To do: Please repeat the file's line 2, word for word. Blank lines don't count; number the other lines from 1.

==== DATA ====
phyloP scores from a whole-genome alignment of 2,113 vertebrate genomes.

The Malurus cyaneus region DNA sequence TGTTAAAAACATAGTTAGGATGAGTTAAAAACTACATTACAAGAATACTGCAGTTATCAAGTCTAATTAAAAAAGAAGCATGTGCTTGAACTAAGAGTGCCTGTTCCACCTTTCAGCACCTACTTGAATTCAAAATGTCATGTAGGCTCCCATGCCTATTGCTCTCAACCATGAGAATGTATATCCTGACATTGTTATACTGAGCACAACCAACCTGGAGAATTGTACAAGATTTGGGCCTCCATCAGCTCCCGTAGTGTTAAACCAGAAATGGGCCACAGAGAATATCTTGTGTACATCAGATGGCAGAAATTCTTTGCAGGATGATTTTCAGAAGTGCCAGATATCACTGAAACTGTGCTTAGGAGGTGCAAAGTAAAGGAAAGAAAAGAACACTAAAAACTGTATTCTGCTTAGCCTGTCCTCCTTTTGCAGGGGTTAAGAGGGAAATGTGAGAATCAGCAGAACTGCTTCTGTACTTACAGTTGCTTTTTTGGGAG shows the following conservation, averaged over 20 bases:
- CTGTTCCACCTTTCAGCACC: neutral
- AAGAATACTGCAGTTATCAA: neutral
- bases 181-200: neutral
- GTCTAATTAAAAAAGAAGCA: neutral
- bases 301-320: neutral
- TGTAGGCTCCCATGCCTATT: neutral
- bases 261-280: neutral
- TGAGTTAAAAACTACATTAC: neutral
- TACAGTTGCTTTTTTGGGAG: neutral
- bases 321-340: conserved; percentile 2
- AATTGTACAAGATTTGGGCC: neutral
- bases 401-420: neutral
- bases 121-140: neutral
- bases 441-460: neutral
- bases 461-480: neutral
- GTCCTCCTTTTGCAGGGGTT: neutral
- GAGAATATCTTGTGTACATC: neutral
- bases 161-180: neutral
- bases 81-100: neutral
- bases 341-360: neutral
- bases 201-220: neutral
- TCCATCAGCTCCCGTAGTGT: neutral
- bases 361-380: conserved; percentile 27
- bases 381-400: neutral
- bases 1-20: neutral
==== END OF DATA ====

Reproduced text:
The Malurus cyaneus region DNA sequence TGTTAAAAACATAGTTAGGATGAGTTAAAAACTACATTACAAGAATACTGCAGTTATCAAGTCTAATTAAAAAAGAAGCATGTGCTTGAACTAAGAGTGCCTGTTCCACCTTTCAGCACCTACTTGAATTCAAAATGTCATGTAGGCTCCCATGCCTATTGCTCTCAACCATGAGAATGTATATCCTGACATTGTTATACTGAGCACAACCAACCTGGAGAATTGTACAAGATTTGGGCCTCCATCAGCTCCCGTAGTGTTAAACCAGAAATGGGCCACAGAGAATATCTTGTGTACATCAGATGGCAGAAATTCTTTGCAGGATGATTTTCAGAAGTGCCAGATATCACTGAAACTGTGCTTAGGAGGTGCAAAGTAAAGGAAAGAAAAGAACACTAAAAACTGTATTCTGCTTAGCCTGTCCTCCTTTTGCAGGGGTTAAGAGGGAAATGTGAGAATCAGCAGAACTGCTTCTGTACTTACAGTTGCTTTTTTGGGAG shows the following conservation, averaged over 20 bases: